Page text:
The 2015 Renegade is expected to be a gateway vehicle for the Jeep brand, according to Chrysler's design chief.
Ralph Gilles, Chrysler senior vice president of product design, said that after buyers experience the small sport-utility vehicle, they'll keep coming back to the Jeep brand.
"People will keep coming back once they get a taste of this thing," he said Tuesday morning during the Detroit Regional Chamber's 2014 MICHauto Summit in Detroit.
Renegade production started in July at Fiat SpA's plant in Melfi, Italy. It is scheduled to arrive in European showrooms Oct. 1, according to Jeep spokesman Todd Goyer. The U.S. is expected to get its first Renegade models at the end of this year, followed by full inventories in early 2015.
The Renegade is Jeep's first subcompact SUV. Gilles said it is an example of how Fiat Chrysler Automobiles, announced after Fiat SpA took control of Chrysler Group LLC earlier this year, is leveraging its assets in Italy and the U.S. to create new vehicles.
Gilles, who has worked for Chrysler for 22 years, said one of the most interesting things about designing the subcompact Renegade, which will also be sold in China and other countries, was combining traditional Jeep aspects with new ideas and designs from the company's Italian designers.
"We took the best of both worlds," he said, adding the Renegade is based on a Fiat platform, engineered in the U.S. and developed and built in Italy.
When launching the Renegade, Jeep CEO Mike Manley defined the vehicle as a vehicle for a new generation of Jeep buyers.
The average buyer of the small SUV, or subcompact segment, tends to be younger thanks to the segment traditionally being one of the least expensive.
Gilles said a "Millennial crew" of designers took the lead because they understand what younger buyers want.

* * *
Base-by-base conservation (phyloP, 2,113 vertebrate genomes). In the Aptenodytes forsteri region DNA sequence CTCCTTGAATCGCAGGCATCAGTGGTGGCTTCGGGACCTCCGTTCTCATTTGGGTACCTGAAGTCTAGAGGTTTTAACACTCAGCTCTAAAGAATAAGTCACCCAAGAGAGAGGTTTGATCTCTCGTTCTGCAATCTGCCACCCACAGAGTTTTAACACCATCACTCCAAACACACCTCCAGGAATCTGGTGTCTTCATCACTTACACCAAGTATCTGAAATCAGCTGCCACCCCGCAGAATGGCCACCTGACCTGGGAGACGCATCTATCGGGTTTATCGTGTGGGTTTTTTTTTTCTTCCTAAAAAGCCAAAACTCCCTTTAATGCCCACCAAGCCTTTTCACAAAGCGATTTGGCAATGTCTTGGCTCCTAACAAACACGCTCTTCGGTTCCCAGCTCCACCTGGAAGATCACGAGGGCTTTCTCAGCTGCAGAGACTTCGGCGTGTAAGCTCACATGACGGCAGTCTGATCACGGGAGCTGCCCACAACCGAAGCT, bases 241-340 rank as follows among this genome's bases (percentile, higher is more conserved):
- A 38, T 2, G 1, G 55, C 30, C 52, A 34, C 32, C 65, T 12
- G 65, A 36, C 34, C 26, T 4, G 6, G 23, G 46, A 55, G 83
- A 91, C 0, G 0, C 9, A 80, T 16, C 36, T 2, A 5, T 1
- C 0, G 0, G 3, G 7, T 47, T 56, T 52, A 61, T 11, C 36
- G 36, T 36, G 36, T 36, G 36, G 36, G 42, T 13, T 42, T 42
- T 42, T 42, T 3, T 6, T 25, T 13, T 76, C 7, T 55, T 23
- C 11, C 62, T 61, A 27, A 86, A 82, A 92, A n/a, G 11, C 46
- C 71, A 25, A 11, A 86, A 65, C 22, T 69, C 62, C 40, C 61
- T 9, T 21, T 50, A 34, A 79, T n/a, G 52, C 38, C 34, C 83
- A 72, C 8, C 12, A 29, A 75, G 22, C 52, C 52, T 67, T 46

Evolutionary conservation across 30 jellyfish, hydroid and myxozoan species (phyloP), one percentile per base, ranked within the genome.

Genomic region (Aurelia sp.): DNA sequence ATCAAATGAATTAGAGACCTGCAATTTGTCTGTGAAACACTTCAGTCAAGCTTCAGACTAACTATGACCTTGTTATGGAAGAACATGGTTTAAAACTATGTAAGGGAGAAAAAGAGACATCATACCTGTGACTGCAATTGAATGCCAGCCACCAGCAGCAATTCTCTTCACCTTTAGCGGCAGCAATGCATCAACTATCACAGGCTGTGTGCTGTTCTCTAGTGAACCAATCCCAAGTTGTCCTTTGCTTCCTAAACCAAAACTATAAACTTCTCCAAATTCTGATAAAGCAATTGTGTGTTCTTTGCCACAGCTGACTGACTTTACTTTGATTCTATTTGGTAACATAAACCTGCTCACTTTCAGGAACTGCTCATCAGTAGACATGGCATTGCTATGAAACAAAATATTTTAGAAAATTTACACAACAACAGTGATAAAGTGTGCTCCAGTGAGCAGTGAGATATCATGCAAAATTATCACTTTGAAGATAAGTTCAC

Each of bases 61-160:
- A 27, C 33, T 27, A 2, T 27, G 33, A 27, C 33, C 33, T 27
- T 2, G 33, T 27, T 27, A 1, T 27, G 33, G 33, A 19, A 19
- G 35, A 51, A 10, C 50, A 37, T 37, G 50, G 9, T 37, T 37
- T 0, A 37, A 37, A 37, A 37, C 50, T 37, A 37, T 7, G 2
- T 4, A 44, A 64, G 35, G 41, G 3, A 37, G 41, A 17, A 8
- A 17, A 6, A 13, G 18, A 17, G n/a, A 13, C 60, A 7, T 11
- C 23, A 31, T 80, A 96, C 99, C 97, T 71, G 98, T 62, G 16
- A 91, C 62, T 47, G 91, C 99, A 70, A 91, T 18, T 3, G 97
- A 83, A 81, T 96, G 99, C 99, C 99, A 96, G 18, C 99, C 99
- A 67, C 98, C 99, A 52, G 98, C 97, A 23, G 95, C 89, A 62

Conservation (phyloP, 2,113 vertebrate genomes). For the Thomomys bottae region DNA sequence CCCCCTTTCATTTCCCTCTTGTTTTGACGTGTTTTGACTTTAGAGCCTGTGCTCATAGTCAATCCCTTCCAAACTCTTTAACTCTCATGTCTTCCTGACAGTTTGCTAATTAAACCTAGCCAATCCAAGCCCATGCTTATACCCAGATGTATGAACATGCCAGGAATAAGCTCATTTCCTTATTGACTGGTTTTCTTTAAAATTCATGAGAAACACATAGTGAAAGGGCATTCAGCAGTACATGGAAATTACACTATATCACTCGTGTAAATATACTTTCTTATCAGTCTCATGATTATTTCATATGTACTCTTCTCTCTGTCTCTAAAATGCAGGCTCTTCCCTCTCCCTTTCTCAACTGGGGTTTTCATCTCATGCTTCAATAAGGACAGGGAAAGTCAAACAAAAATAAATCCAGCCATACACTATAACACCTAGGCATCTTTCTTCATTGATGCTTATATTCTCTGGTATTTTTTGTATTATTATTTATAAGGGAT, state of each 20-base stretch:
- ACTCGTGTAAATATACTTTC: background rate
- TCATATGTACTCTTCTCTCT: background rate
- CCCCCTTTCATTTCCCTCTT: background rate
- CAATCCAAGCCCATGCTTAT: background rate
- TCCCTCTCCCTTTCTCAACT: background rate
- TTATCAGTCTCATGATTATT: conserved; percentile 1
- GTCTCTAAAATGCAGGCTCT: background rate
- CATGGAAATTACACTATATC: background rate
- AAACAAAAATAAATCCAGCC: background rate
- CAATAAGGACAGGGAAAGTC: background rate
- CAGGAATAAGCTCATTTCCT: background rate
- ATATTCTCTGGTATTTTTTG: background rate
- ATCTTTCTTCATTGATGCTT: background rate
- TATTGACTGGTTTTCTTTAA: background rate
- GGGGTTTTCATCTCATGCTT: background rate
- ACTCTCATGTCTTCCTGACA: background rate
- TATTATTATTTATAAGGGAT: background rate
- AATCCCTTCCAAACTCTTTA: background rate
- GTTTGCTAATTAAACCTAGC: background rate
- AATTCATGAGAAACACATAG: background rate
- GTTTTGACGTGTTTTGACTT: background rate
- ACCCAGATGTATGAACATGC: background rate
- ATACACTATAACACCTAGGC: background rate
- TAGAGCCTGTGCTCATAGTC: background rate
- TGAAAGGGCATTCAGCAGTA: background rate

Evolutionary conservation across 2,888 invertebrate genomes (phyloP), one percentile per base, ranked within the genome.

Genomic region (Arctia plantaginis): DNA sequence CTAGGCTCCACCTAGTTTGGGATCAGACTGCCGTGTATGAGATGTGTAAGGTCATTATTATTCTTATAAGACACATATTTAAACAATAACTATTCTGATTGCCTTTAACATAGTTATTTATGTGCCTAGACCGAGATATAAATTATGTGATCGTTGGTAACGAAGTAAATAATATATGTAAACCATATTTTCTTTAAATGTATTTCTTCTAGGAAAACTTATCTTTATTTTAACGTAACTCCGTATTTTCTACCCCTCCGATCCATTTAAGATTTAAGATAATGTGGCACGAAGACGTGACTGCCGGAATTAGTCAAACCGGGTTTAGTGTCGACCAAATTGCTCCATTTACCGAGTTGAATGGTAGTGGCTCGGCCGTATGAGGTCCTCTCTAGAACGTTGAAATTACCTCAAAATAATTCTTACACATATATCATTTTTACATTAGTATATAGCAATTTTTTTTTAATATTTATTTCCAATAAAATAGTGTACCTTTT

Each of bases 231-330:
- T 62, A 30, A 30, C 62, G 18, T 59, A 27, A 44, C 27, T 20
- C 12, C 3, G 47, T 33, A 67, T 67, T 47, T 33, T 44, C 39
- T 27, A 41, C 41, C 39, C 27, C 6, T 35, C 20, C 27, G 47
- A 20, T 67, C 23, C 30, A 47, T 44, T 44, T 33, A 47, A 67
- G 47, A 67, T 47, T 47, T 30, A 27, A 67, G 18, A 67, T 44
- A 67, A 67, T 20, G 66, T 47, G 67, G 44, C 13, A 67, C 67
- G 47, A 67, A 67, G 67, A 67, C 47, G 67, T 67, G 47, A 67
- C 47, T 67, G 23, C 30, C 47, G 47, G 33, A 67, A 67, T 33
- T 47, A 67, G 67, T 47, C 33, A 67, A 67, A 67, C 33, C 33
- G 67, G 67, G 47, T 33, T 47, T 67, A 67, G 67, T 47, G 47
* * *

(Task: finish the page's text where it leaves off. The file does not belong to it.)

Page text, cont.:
"They designed it for themselves in a way," he said. "When you look at the character of the vehicle, I think it has a percent blend of fun and seriousness and strength and playfulness."
The Millennial generation is loosely defined as someone born in the early 1980s to early 2000s. At 74 million in the U.S., they are expected to be the largest generation since the Baby Boomers.
Jeremy Glover, a Jeep design studio exterior designer and member of the generation, said designers wanted to make give the Renegade a modern feel, but still pull design cues from the Wrangler and the first 1941 Willy's Jeep.
"It's a brand-new car, so we looked at all sorts of forms," said Glover, who joined Gilles on stage for a question and answer.
Classic Jeep characteristics include circle headlights, trapezoidal wheel arches and seven-slotted grille. They combine with new features like military-inspired "X" design in the tail lamps and a new roof panel system that allows buyers to open up the vehicle similar to a Wrangler.
Gilles also spent some time during his speech discussing how Detroit's image is changing for recruiting talent. He said young people want to come to Detroit.
"It's getting easier (to attract talent)," he told reporters following his speech. "It was a problem. The image was more a problem than anything else."
Gilles, who moved to Detroit 26 years ago, said the cost of living, character of the city and car culture are really appealing to those who want to "be a part of the solution."